Juvenile male and female King parrots look more like adult females, with olive-green heads, breasts, back, and tails. Juveniles have brown irises and a yellow-orange beak.
The male doesn’t molt its juvenile plumage for around 1 to 1.5 years. Molting is a slow process that can take a further year.
Male (foreground) and female King parrot pair feeding on sunflower seeds
There aren’t many notable behavioral differences in male and female King parrots.
The male King parrot displays courtship behavior that involves him puffing up his red plumage to attract a mate. Like most parrots, King parrots are presumed to mate for life - but there’s little evidence to clarify whether this is the case.
Female King parrots lay a clutch of around 5 eggs which she incubates without the assistance of the male.
King parrots are reasonably quiet compared to other parrots. Their vocalizations are sharp and metallic, the most common is a sharp whistle kee, kee, kee. In addition, they produce guttural cackles while feeding and a harsh kreck sound when flying.
King parrots are not known for their mimicry and don’t ‘learn to talk’ like other parrots. When kept in captivity, they’re often reasonably quiet.
Close up portrait of an Australian King Parrot female
Australian King parrots nest between September to January in their east Australian range. They choose a deep tree hollow in which to build a simple nest.
Clutch sizes number between 3 and 6 eggs, which the female solely incubates for around 20 years. The nestlings remain in the nest for around five weeks before fledging.
Most parrot couples are cooperative and work together to raise the young, so it wouldn’t be a surprise if King parrots were the same. However, there are few studies or observations of Australian King parrot behavior.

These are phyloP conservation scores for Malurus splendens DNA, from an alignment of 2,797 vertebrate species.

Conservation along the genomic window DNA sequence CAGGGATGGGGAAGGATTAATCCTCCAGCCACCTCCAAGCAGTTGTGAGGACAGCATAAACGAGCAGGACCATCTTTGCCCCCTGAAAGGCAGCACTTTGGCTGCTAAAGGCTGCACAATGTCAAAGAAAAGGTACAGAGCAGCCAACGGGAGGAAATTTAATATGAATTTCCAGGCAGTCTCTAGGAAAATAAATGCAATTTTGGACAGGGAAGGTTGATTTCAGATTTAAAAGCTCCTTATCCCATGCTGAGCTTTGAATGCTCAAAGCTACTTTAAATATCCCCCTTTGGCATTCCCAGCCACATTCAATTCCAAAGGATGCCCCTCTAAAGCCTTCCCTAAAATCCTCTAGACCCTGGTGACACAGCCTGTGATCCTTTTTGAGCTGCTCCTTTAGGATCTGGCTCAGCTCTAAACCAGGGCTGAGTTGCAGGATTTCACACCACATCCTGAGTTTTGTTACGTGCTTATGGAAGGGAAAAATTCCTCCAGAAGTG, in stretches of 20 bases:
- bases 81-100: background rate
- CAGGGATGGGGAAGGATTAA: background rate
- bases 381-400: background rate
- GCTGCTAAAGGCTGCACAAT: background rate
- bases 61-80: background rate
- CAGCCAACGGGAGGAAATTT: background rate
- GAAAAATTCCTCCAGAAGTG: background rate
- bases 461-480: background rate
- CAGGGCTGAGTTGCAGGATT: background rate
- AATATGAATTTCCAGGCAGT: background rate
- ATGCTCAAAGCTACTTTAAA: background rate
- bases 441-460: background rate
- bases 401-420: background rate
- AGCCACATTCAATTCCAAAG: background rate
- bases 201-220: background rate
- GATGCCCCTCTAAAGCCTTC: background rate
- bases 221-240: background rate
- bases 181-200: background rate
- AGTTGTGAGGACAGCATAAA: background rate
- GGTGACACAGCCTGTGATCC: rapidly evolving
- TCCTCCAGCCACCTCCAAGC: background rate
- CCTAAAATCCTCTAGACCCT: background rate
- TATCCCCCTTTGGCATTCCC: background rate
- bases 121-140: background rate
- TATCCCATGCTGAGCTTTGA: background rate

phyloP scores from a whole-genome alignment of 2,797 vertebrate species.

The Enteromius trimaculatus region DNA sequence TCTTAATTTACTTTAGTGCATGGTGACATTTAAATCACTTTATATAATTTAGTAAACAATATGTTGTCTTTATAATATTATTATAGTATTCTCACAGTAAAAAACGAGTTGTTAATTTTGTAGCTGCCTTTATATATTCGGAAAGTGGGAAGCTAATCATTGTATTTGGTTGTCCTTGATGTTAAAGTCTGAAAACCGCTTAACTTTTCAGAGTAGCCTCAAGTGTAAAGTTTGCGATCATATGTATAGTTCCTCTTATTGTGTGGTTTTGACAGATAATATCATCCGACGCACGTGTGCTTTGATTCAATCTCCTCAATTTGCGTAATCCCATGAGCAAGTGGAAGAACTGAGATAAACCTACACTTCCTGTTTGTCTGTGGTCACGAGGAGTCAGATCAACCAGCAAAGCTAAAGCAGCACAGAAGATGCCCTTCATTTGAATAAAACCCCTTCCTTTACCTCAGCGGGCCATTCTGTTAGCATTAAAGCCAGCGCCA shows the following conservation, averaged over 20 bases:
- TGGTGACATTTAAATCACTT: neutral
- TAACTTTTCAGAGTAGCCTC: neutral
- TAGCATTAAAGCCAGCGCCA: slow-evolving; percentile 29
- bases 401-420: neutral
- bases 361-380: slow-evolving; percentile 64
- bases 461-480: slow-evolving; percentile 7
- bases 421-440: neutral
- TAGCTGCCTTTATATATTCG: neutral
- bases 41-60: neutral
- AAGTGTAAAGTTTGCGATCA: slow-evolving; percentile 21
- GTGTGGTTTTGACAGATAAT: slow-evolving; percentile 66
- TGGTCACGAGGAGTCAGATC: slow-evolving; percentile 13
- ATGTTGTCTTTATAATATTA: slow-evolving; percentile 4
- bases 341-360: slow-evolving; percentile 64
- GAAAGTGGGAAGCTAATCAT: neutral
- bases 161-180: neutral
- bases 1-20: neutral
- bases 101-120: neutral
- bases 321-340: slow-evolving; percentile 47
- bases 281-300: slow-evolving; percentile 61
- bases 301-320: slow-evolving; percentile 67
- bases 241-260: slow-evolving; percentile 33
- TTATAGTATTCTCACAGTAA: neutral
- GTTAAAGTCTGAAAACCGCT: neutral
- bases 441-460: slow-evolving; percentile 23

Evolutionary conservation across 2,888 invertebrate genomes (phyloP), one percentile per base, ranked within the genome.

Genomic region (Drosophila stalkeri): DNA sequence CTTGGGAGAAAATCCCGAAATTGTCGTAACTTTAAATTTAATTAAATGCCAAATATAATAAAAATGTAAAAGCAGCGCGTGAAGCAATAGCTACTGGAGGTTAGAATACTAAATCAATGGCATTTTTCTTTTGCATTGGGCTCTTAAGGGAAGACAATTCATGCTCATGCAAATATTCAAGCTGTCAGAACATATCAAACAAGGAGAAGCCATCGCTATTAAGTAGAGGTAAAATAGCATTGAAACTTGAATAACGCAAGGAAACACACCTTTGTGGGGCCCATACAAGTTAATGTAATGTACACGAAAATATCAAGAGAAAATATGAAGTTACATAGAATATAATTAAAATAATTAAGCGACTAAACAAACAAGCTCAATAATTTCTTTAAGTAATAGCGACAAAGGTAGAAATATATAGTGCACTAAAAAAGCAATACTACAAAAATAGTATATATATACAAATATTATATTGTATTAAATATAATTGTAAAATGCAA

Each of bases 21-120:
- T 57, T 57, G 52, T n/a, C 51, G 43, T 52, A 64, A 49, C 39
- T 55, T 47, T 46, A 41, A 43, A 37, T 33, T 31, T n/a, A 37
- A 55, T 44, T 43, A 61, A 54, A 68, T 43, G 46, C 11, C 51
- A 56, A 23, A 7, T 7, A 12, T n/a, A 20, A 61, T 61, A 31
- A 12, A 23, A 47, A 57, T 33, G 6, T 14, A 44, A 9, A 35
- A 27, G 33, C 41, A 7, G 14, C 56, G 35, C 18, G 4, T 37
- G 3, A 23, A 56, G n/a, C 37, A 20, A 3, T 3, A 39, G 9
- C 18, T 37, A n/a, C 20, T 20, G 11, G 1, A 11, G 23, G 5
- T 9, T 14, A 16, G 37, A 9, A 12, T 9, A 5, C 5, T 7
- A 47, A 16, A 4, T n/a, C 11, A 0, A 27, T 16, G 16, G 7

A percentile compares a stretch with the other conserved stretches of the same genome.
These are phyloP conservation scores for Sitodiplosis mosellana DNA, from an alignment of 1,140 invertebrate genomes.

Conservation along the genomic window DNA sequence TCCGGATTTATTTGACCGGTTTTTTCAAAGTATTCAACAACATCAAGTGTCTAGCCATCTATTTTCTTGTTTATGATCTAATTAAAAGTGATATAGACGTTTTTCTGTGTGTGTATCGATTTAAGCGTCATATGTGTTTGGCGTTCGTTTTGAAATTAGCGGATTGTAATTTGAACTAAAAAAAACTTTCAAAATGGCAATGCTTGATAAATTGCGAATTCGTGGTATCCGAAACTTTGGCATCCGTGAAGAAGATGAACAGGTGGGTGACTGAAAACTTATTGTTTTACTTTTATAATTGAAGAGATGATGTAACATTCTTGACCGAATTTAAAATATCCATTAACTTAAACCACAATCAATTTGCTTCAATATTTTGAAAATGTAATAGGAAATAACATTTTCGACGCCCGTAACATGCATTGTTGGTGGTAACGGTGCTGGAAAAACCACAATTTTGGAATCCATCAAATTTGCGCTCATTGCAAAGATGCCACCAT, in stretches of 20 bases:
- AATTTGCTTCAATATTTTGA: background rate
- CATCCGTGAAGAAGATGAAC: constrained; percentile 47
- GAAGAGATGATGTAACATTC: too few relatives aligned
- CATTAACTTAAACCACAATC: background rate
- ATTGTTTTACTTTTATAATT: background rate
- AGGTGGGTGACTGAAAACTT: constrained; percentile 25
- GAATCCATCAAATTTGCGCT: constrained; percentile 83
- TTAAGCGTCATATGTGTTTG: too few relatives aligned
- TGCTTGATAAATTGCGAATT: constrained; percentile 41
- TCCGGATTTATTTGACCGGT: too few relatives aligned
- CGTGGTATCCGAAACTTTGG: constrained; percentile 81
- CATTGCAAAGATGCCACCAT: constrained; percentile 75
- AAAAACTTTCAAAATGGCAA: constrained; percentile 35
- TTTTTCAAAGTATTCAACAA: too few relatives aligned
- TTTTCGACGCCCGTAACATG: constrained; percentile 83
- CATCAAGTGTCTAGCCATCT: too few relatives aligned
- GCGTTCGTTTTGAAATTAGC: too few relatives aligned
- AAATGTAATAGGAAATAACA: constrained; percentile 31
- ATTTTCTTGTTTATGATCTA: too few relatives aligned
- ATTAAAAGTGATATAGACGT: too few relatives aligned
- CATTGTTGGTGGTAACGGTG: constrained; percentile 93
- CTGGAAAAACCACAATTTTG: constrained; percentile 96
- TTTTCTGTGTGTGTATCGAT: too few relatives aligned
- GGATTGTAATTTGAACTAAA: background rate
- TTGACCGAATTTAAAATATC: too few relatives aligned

Female King parrot eating a camellia bud
Female King parrots reportedly incubate the young without the male’s assistance. However, there is little evidence to describe whether or not the male feeds the young or takes care of them after they hatch.
The female may be able to incubate the eggs on her own, but whether she can then raise the nestlings through to fledging without the male’s assistance is unclear.
There’s no evidence to suggest that female King parrots have different calls to males, but the males likely sing more in the breeding season to attract a mate. Many species of parrots are loud and chatty, but King parrots are relatively quiet.
A female (left) and male (right) King Parrot sitting in a wisteria bush
Female Australian King parrots are primarily olive-green, with a green head, breast, back, and tail. They have a blue rump and red underside and belly.
The male’s head and breast are red rather than olive green. Females also lack the blue neck stripe and gray shoulder patch possessed by the males.
Do you have a question about this topic that we haven't answered? Submit it below, and one of our experts will answer as soon as they can.
Get the latest BirdFacts delivered straight to your inbox
© 2022 - Bird Fact. All rights reserved. No part of this site may be reproduced without our written permission.